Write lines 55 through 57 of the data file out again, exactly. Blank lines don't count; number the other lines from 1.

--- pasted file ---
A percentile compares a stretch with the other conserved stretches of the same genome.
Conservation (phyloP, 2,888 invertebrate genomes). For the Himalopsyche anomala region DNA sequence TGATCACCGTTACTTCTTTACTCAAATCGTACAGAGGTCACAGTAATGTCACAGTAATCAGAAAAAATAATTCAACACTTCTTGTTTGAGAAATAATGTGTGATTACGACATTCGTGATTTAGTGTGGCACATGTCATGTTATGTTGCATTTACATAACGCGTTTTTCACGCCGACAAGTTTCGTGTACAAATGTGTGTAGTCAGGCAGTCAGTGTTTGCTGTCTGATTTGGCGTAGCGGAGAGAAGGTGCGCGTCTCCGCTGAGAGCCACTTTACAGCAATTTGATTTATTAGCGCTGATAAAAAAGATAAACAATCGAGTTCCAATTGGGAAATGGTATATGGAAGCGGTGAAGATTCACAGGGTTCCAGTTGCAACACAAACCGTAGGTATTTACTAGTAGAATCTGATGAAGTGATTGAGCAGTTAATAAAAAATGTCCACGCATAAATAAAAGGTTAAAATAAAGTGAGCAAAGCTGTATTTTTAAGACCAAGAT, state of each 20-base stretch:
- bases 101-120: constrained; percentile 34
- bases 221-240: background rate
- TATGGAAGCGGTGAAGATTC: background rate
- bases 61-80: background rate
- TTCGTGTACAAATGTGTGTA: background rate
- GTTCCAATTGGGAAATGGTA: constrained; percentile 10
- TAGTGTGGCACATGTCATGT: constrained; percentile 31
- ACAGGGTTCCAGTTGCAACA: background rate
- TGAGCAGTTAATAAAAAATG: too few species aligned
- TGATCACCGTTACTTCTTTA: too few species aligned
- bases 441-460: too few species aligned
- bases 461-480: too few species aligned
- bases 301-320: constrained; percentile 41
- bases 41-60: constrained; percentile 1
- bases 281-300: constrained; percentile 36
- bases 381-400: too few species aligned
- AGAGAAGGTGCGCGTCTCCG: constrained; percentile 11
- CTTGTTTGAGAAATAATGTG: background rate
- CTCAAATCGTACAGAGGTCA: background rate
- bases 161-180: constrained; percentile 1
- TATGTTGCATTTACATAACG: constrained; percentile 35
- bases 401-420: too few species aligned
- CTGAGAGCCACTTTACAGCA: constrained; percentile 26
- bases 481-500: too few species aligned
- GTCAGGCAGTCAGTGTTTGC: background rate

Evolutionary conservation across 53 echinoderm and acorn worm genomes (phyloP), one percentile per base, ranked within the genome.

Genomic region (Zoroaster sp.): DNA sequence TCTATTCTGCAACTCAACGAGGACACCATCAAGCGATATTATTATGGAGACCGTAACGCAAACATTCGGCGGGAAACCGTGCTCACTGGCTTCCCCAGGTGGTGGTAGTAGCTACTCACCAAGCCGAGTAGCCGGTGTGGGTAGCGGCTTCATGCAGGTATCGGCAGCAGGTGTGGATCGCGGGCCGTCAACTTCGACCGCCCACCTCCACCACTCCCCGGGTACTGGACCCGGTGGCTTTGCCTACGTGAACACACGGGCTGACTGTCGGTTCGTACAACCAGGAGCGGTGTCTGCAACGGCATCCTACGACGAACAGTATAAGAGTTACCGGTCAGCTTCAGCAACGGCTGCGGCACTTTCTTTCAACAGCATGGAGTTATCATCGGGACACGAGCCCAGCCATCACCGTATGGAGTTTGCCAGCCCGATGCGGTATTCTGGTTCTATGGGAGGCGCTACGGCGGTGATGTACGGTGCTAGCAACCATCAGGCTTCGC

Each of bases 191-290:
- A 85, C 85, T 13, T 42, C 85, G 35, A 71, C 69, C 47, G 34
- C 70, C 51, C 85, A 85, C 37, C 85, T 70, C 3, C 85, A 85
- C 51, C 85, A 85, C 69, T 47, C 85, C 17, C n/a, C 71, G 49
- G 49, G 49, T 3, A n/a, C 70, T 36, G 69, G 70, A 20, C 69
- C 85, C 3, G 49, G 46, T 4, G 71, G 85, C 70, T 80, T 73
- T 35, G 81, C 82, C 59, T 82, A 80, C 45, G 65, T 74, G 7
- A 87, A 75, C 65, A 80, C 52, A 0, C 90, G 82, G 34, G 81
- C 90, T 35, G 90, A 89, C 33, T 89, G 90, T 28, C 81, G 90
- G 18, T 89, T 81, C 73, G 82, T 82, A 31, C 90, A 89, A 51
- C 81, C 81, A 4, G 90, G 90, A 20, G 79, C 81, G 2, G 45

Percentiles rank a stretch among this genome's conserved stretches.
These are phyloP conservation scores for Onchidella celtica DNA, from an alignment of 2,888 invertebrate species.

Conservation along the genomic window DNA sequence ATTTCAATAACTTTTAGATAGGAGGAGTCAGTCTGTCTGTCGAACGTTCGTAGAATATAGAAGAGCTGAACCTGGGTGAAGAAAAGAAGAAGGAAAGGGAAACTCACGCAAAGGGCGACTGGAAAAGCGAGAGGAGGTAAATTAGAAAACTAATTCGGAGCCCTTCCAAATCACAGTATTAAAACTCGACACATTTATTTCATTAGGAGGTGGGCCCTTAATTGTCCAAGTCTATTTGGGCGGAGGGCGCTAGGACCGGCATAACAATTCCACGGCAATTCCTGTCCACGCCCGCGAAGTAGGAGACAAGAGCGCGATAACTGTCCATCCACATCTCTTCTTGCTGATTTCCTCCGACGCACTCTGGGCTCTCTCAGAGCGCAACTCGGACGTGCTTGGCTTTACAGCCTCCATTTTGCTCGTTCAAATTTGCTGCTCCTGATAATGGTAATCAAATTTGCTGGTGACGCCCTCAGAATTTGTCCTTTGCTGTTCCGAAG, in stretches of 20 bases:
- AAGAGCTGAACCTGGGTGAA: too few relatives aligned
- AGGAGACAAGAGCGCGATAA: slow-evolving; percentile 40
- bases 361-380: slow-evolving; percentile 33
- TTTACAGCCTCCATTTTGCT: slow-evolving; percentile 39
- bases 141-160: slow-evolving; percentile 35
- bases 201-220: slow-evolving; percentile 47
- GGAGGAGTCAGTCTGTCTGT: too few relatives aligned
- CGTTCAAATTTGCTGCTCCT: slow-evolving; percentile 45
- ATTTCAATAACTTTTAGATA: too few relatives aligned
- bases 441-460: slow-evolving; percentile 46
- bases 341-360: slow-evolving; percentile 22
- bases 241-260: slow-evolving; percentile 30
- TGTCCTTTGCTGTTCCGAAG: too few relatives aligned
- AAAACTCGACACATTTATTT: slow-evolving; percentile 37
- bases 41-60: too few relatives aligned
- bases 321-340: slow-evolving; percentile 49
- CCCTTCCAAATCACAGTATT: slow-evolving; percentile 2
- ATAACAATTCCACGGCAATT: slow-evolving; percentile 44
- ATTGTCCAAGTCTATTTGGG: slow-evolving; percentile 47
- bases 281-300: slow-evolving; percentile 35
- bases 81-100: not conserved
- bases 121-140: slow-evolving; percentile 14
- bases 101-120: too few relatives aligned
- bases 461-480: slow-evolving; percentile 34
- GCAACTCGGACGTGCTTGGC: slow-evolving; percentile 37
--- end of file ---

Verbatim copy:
- bases 241-260: slow-evolving; percentile 30
- TGTCCTTTGCTGTTCCGAAG: too few relatives aligned
- AAAACTCGACACATTTATTT: slow-evolving; percentile 37